Slow Boat to China: With Some of the World's Largest Rivers Forming a Network across Its Landscape, It's Little Wonder That China's Past, Present and Future Are Intimately Tied to the Water. Octavia Lamb Explores the World's Most Populous Nation's Love Affair with the River through a Collection of Images from the RGS-IBG Archives

Article excerpt

China's rivers have played a major role in the shaping of both the country's history and its identity. Some of the world's longest rivers form an important network across this vast country, and they have long represented an important part of the daily lives of many Chinese. Junks and sampans still ply the rivers, but with the Chinese government pursuing an ambitious dam-building programme, landscapes and lifestyles have been changing, often irreparably.

Cities have grown and thrived through trade on the waterways, most notably Shanghai, a vast, sprawling metropolis on the Yangtze. But the rivers weren't only used for trade; many Han Chinese, for example, lived permanently on the water, squeezing entire families into one small sampan. Today, more than 450 million people depend on China's two longest rivers--the Huang (Yellow) and the Yangtze--for water, agriculture, fishing and other uses.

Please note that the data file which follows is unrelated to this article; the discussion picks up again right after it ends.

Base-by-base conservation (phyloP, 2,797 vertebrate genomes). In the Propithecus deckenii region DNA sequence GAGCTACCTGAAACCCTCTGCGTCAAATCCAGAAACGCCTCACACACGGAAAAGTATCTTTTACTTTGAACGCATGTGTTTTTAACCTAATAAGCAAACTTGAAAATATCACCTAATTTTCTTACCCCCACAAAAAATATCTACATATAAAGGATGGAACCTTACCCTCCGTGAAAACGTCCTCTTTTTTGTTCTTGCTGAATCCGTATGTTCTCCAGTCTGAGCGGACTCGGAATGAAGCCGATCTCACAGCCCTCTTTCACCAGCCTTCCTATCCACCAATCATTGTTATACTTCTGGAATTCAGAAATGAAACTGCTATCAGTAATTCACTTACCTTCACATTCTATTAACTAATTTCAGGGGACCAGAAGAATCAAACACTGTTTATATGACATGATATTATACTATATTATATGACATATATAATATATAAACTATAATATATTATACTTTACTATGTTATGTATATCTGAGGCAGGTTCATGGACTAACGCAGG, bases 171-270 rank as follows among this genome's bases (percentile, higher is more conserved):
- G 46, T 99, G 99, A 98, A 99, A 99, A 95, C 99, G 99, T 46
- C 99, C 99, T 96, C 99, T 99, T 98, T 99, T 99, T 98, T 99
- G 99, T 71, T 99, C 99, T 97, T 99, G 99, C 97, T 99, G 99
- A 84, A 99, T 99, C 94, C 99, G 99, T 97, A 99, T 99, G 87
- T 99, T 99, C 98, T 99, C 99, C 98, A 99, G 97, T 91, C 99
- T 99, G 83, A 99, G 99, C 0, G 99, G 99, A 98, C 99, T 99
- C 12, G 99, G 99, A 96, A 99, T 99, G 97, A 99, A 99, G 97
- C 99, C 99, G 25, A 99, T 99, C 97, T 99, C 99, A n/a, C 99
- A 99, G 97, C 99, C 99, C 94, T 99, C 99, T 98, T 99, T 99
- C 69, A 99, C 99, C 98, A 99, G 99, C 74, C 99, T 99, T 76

As China has become more industrialised, the role of its rivers has been evolving. Since the 1950s, China has been damming its rivers to provide power to feed its ever-growing industry. The latest project is the largest of its kind ever undertaken. By the end of the decade, the huge Three Gorges Dam on the Yangtze--which stands more than 300 metres high and will create a lake almost 1,000 kilometres in length--will change China's appearance forever.

Top: a sampan owner and his family in 1929. Entire extended families lived permanently on these 4-5-metre houseboats, moored on inland waters; Above left: two boys guide a raft of Foochow pine poles down a river in Kiangsu (Jiangsu) province in eastern China, 1929. Foochow pine is the main wood used in the construction of sampans; Above right: a fishery on the Yangtze in the 1930s. People living by the banks of the river typically made half their living from fishing and half their living from farming; Opposite above: a view of Shanghai from the Garden Bridge taken during the 1930s. …


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